Lighthouse To Become Museum
The old McGulpin Point Lighthouse in Mackinaw City will be restored as a working lighthouse museum following its purchase by Emmet County, approved in a 6-1 vote by the county board Tuesday, June 10. The county will pay $720,000 for the lighthouse and grounds to the Peppler family of Mackinaw City, which has used the structure as a home. The deal is expected to be closed in July.
"This is a piece of Straits history," said Emmet County Commission Chairman Jim Tamlyn of the lighthouse. Its light, long gone, will someday glow again under the restoration program.
McGulpin Lighthouse, just east of Headlands Road, was decommissioned in 1906. Next year, the county intends to recreate the original light and its surrounding structure and send a beam of light across the Straits of Mackinac for the first time in more than 100 years, Mr. Tamlyn said.
Acquisition of the lighthouse will reopen an historic structure to the public, and also meets village residents' stated desire to preserve public access to Straits waterfront. The lighthouse property has 336 feet of waterfront.
To help pay to replace the light, the board will seek federal Aids to Navigation funding through the Lighthouse Preservation act of 2000.
"It is a rare and wonderful thing for one of these historic structures to come back into the public domain after over 100 years of private ownership," said Terry Pepper, executive director of the Great Lakes Lighthouse Keepers Association.
Lighthouses are a major draw to the area, he said. Last year, 32,933 people visited nearby Old Mackinac Point Light, the successor to the McGulpin Point Lighthouse, now operated by Mackinac State Historic Parks. The day before the commission's vote, a German tourist contacted Mr. Pepper directly, seeking entrance to McGulpin Lighthouse.
Mr. Pepper maintains a Web site about western Great Lakes lighthouses called "Seeing the Light" and recently made presentations about McGulpin Lighthouse to county commissioners and the village council.
In researching the idea, the assoon ciation could find only one other instance in the United States in which a government resumed ownership of a lighthouse that had been under private ownership, he told the Village Council Thursday, June 19.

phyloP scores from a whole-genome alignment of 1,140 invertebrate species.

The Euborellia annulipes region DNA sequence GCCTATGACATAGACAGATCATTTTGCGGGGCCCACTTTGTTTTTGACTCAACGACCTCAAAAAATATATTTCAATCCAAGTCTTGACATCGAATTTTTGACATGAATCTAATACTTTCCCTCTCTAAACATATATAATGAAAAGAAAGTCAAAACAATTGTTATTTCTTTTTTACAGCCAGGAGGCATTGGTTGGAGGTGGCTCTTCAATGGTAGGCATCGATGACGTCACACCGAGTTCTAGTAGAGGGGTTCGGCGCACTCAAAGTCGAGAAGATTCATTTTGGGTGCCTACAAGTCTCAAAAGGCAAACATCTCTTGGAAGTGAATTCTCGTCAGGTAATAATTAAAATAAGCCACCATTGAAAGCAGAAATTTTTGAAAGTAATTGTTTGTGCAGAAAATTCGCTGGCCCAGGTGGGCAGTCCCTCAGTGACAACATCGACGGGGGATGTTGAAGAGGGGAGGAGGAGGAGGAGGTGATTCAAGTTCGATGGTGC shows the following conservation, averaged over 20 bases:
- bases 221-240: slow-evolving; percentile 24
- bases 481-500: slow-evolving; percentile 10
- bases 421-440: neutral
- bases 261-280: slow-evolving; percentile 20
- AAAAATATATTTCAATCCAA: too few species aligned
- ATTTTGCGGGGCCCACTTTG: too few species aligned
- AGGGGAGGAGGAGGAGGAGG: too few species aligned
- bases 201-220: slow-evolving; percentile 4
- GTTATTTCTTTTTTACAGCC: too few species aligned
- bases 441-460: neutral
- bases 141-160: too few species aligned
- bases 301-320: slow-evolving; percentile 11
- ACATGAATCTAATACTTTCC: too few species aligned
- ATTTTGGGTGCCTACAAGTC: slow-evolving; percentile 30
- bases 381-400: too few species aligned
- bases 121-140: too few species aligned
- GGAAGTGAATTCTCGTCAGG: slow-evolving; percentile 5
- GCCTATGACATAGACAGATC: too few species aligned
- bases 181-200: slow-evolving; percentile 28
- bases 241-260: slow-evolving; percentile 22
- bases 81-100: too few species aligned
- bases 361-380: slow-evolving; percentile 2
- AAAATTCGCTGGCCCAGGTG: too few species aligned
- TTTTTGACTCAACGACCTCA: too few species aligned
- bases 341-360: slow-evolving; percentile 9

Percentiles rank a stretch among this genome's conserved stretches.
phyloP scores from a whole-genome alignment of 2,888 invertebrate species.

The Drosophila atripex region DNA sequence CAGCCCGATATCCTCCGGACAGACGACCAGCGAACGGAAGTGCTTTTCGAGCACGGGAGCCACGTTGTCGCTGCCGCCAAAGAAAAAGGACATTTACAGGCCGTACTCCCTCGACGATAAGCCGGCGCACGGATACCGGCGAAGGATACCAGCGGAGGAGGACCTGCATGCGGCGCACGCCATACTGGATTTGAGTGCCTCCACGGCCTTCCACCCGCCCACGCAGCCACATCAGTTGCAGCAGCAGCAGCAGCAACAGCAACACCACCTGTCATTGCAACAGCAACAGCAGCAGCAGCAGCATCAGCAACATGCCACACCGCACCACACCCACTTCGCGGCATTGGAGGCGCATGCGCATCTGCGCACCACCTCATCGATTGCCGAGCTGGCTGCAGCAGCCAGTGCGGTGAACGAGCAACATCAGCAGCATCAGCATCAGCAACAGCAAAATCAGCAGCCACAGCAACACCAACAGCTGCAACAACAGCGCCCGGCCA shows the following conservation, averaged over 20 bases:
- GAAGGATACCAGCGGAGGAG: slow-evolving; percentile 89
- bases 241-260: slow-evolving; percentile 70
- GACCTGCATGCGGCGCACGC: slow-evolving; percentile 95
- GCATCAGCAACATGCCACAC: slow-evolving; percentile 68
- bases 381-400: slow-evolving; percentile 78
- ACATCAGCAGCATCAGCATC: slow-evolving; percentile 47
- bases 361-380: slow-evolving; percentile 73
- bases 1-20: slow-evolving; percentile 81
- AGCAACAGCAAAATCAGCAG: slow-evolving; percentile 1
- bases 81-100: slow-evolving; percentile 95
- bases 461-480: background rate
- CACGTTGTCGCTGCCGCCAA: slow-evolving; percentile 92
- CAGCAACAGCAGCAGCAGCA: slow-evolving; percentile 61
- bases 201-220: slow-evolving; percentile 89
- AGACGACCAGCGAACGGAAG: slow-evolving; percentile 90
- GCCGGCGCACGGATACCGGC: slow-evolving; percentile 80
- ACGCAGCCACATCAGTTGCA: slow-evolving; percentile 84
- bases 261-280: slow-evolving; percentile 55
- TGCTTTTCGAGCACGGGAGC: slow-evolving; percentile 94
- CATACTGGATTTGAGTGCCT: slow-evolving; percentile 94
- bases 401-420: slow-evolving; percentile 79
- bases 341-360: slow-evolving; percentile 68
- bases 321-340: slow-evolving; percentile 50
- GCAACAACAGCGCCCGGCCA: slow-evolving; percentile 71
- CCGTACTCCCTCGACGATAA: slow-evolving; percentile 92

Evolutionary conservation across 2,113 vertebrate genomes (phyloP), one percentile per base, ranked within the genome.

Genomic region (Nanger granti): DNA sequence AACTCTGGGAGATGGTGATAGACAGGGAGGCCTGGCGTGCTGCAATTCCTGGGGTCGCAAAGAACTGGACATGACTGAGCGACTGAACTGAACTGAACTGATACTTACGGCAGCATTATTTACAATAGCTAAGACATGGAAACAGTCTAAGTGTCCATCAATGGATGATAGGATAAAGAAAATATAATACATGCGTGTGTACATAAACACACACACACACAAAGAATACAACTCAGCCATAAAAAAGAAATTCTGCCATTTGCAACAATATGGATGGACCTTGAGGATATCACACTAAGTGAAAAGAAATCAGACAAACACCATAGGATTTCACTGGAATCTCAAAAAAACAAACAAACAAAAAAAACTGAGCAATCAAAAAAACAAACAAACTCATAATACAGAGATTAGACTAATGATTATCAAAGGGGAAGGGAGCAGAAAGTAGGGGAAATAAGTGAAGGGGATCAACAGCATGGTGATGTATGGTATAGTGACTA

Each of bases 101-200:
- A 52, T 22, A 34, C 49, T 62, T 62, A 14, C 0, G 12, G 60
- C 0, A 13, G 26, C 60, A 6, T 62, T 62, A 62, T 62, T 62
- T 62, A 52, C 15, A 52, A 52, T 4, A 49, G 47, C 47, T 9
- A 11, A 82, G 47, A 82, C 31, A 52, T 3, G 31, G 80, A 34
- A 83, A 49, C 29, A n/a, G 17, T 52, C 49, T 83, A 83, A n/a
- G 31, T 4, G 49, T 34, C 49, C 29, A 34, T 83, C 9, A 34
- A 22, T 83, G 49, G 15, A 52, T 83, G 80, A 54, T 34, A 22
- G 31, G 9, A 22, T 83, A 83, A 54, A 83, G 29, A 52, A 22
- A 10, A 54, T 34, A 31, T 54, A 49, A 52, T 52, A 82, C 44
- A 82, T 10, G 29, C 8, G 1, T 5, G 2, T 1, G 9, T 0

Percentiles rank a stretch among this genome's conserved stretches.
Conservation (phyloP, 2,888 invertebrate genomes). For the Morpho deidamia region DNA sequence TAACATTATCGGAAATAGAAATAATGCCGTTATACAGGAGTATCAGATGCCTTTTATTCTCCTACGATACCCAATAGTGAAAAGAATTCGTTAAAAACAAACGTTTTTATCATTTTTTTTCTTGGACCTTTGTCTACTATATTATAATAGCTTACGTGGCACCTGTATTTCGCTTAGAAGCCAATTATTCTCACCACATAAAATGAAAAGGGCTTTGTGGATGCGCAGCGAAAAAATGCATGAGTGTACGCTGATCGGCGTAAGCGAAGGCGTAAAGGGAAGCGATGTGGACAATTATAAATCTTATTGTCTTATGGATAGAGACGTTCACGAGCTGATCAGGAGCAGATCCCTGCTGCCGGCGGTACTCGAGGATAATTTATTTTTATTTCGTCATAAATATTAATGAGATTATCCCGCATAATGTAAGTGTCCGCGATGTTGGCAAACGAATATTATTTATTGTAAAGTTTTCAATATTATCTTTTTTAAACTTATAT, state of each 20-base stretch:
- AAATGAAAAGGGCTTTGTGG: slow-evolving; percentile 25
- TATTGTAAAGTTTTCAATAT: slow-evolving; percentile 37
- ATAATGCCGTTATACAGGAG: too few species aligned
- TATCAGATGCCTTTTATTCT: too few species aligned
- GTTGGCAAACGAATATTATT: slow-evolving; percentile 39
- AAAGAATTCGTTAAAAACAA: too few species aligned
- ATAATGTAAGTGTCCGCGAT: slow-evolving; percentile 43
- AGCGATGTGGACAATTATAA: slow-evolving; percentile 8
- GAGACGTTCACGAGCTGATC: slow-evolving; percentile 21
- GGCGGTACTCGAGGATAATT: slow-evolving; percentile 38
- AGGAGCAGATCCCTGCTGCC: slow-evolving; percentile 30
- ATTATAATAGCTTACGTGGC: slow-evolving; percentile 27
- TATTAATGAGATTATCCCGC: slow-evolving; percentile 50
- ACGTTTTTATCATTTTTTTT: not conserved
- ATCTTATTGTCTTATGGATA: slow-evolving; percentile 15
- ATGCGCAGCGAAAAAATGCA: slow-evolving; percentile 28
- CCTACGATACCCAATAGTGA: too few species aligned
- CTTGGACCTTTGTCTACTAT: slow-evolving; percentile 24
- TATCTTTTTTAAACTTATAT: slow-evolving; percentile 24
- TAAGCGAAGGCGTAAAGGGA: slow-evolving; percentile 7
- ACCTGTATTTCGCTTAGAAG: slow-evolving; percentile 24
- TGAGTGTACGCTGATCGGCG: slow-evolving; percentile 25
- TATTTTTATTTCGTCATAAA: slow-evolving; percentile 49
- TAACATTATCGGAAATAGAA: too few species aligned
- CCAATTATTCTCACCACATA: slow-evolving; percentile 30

The county plans to restore the building, now altered to serve as a comfortable, modern residence, to its original use and create a museum dedicated to the history of the lighthouse and the McGulpin family land claim. The land's known history dates to some of Michigan's first European inhabitants as well as use of the area by Native Americans.
The Emmet County Board of Commissioners became interested in the lighthouse while researching the original land claim during a land dispute on the western side of Headlands Road.
The land claim encompasses both the lighthouse and the Mackinaw Historic Village site. Documents predating the American Revolution reference the original claim by John McGulpin, for which McGulpin point is named, Mr. Tamlyn said. His son, Patrick McGulpin, inherited the land in 1760. In 1762, Patrick McGulpin's son, George, of European and Native American descent, was born on the property, said local historian Sandy Planisek. In 1810, the land was officially deeded to his Patrick McGulpin. It was the first piece of deeded land in Emmet County, Mr. Tamlyn said.
The McGulpin home was replaced by the lighthouse, construction of which began in 1868. On the night of June 18, 1869, its kerosene or colza-oil light was officially lit. Unlike others that rotated, it shone a constant beam across the western portion of the Straits. It was replaced by Old Mackinac Point Light in 1906, which could be seen in both the eastern and western portions of the Straits. For a few years, both lights shone across the water.
McGulpin lighthouse fell into private hands in the mid-1900s, and the federal lighthouse board, a frugal group, dismantled the lens and lantern, which was almost certainly used elsewhere, Mr. Pepper said. The board did not keep accurate records, so the lantern and its parts could be anywhere in the country. Sometimes, entire lighthouses were transported across the country and reused, he added.
McGulpin Lighthouse is built of cream-colored bricks in Norman Gothic style. Despite its modernized interior, evidence of its age remains, such as a noticeable curve in a short cement stairway inside, worn in by 139 years of foot travel.
Characteristics of the building's original purpose appear throughout the structure, including its well kept, metal, spiral stairway leading to a porthole in the tower.
As one of its first actions, the county board plans to set up a historical committee to oversee development of the building.
Recreating the light can be accomplished easily, Mr. Pepper said, and he has recommended that county commissioners purchase a new acrylic version of the lens from a Florida company.
Nestled in a tall forest and surrounded by a yard filled with lilac trees, the lighthouse property itself is nearly hidden from view. To make it visible from the Straits again, the commission plans to cut the tops of trees along the bluff.
This structure fits well with Mackinaw City's historical attractions, and the village is lucky to have another high quality site to offer, Mr. Tamlyn said.
"Usually, when these things are lost, they are lost forever," he said.